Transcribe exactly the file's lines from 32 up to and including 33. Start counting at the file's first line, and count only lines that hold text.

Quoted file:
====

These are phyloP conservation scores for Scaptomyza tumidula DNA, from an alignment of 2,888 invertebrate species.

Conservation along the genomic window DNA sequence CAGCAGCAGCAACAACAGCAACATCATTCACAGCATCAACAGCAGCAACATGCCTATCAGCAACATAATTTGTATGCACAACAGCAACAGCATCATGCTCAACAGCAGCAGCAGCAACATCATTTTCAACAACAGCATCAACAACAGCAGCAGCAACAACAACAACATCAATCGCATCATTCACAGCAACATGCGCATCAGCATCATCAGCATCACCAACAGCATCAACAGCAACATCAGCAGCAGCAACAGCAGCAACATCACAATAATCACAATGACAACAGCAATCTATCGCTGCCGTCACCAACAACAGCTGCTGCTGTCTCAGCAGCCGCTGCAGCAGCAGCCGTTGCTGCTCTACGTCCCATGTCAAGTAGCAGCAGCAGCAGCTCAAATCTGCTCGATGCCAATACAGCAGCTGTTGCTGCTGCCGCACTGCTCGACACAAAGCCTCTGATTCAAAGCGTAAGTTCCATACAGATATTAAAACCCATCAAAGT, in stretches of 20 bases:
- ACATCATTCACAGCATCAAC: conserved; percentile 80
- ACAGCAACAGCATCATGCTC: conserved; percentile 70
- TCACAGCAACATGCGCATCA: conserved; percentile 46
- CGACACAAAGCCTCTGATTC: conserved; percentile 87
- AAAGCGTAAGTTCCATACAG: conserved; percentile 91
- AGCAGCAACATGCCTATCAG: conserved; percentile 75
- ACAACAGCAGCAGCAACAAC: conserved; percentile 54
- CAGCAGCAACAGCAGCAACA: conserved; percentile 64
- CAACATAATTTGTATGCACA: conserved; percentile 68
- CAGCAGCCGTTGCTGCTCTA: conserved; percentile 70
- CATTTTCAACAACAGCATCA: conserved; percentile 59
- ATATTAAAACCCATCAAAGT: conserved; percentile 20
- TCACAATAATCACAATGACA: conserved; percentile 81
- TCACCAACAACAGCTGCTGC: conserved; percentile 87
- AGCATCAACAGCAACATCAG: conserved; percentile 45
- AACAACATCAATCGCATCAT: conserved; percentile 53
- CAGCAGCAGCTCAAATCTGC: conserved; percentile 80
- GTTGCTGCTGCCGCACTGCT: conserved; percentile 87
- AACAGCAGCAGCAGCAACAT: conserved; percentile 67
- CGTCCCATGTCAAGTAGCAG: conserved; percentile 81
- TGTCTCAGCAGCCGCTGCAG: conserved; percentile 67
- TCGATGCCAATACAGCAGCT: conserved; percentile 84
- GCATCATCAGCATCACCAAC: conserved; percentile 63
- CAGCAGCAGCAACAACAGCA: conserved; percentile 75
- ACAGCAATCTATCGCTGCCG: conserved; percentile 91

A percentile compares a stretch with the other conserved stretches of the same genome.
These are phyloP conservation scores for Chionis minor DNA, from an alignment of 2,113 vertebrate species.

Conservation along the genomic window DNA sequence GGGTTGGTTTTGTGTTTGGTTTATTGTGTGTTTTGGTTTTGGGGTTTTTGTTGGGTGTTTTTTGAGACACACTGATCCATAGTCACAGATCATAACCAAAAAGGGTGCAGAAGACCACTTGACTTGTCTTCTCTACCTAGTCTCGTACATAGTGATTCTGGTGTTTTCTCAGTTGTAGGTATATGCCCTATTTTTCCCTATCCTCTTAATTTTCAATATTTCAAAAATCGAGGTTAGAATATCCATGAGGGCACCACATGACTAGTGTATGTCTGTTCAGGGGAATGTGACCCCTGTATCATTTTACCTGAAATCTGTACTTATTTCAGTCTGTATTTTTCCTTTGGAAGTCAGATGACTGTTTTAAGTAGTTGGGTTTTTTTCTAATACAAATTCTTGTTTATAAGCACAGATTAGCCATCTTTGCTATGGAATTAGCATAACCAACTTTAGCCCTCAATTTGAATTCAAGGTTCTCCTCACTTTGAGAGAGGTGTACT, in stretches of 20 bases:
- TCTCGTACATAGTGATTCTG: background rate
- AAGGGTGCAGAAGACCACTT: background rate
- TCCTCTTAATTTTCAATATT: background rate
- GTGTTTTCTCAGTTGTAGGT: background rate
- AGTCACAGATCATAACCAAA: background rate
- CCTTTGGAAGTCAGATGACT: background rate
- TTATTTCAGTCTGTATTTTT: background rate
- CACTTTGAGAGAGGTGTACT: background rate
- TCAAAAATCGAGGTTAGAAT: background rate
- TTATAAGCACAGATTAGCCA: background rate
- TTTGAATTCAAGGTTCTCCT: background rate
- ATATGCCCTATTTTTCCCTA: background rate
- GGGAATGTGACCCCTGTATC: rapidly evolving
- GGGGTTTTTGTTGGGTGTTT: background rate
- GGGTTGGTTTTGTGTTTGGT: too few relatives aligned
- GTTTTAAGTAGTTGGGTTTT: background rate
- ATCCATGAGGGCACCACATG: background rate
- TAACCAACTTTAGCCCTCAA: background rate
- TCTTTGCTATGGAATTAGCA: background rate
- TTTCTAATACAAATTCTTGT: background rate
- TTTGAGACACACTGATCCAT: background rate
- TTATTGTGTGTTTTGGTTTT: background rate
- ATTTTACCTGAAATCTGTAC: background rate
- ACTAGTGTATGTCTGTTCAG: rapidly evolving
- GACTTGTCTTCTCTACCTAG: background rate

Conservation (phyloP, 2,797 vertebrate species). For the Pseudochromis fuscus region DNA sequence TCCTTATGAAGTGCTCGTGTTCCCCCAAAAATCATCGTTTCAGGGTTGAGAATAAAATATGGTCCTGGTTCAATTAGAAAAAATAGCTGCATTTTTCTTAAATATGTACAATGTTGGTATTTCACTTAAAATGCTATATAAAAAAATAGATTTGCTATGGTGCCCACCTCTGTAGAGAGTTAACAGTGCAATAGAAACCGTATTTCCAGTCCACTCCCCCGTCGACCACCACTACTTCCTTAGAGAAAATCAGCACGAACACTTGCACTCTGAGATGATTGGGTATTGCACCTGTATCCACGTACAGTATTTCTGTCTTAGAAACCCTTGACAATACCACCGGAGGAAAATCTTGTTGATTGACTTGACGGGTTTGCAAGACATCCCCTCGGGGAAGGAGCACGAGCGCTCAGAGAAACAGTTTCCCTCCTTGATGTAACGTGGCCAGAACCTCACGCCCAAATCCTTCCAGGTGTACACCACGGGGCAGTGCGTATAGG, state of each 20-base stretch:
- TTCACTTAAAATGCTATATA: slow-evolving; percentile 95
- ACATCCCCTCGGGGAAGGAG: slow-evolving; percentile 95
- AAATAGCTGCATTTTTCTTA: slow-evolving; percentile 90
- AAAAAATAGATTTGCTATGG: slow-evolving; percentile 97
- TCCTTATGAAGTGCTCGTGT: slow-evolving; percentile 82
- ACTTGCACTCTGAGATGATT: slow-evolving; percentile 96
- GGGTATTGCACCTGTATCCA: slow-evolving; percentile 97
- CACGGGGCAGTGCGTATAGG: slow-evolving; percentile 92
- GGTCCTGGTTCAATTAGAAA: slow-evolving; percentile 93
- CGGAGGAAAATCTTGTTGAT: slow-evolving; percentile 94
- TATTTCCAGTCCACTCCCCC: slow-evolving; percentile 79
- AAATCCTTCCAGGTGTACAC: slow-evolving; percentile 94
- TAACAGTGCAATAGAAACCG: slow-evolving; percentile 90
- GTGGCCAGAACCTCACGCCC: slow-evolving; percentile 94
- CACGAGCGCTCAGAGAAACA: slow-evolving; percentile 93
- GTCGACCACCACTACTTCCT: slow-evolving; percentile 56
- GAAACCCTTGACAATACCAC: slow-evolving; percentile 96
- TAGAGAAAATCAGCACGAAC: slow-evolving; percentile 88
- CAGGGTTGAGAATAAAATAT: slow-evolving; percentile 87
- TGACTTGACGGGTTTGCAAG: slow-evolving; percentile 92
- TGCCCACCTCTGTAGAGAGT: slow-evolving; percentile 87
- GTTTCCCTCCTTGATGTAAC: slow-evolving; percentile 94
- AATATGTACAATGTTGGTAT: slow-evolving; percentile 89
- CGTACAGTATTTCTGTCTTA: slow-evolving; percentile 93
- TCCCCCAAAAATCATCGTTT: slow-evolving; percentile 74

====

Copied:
- AAGGGTGCAGAAGACCACTT: background rate
- TCCTCTTAATTTTCAATATT: background rate